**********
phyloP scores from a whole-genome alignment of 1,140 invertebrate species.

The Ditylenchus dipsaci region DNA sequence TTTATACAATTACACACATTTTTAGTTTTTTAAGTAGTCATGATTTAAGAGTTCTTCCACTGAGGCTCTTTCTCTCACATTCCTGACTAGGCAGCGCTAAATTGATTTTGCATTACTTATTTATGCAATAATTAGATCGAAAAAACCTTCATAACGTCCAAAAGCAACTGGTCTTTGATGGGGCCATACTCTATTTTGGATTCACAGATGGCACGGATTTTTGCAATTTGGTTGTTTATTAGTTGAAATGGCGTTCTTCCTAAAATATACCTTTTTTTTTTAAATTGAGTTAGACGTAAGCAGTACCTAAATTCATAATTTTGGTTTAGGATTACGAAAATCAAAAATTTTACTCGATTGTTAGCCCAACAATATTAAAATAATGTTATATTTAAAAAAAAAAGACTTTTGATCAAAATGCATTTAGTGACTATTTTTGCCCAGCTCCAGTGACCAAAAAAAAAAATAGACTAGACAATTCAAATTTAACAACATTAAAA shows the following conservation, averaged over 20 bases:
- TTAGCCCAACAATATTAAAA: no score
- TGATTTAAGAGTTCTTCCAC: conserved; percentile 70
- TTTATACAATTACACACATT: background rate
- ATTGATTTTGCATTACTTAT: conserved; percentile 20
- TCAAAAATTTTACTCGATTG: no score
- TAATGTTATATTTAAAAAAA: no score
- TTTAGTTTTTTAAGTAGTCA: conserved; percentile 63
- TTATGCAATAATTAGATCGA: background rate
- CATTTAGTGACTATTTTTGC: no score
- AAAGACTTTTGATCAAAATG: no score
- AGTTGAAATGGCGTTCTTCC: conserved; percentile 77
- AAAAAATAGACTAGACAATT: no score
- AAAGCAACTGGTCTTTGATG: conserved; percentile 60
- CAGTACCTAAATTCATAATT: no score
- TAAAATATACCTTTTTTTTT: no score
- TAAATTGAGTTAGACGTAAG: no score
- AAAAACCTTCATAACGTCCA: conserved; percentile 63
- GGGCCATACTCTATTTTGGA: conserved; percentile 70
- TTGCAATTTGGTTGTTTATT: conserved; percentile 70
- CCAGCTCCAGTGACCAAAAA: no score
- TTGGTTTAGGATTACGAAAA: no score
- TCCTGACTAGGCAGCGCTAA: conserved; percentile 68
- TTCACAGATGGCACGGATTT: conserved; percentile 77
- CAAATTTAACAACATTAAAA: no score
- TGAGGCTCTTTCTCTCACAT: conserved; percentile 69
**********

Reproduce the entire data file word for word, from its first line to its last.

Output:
phyloP scores from a whole-genome alignment of 1,140 invertebrate species.

The Ditylenchus dipsaci region DNA sequence TTTATACAATTACACACATTTTTAGTTTTTTAAGTAGTCATGATTTAAGAGTTCTTCCACTGAGGCTCTTTCTCTCACATTCCTGACTAGGCAGCGCTAAATTGATTTTGCATTACTTATTTATGCAATAATTAGATCGAAAAAACCTTCATAACGTCCAAAAGCAACTGGTCTTTGATGGGGCCATACTCTATTTTGGATTCACAGATGGCACGGATTTTTGCAATTTGGTTGTTTATTAGTTGAAATGGCGTTCTTCCTAAAATATACCTTTTTTTTTTAAATTGAGTTAGACGTAAGCAGTACCTAAATTCATAATTTTGGTTTAGGATTACGAAAATCAAAAATTTTACTCGATTGTTAGCCCAACAATATTAAAATAATGTTATATTTAAAAAAAAAAGACTTTTGATCAAAATGCATTTAGTGACTATTTTTGCCCAGCTCCAGTGACCAAAAAAAAAAATAGACTAGACAATTCAAATTTAACAACATTAAAA shows the following conservation, averaged over 20 bases:
- TTAGCCCAACAATATTAAAA: no score
- TGATTTAAGAGTTCTTCCAC: conserved; percentile 70
- TTTATACAATTACACACATT: background rate
- ATTGATTTTGCATTACTTAT: conserved; percentile 20
- TCAAAAATTTTACTCGATTG: no score
- TAATGTTATATTTAAAAAAA: no score
- TTTAGTTTTTTAAGTAGTCA: conserved; percentile 63
- TTATGCAATAATTAGATCGA: background rate
- CATTTAGTGACTATTTTTGC: no score
- AAAGACTTTTGATCAAAATG: no score
- AGTTGAAATGGCGTTCTTCC: conserved; percentile 77
- AAAAAATAGACTAGACAATT: no score
- AAAGCAACTGGTCTTTGATG: conserved; percentile 60
- CAGTACCTAAATTCATAATT: no score
- TAAAATATACCTTTTTTTTT: no score
- TAAATTGAGTTAGACGTAAG: no score
- AAAAACCTTCATAACGTCCA: conserved; percentile 63
- GGGCCATACTCTATTTTGGA: conserved; percentile 70
- TTGCAATTTGGTTGTTTATT: conserved; percentile 70
- CCAGCTCCAGTGACCAAAAA: no score
- TTGGTTTAGGATTACGAAAA: no score
- TCCTGACTAGGCAGCGCTAA: conserved; percentile 68
- TTCACAGATGGCACGGATTT: conserved; percentile 77
- CAAATTTAACAACATTAAAA: no score
- TGAGGCTCTTTCTCTCACAT: conserved; percentile 69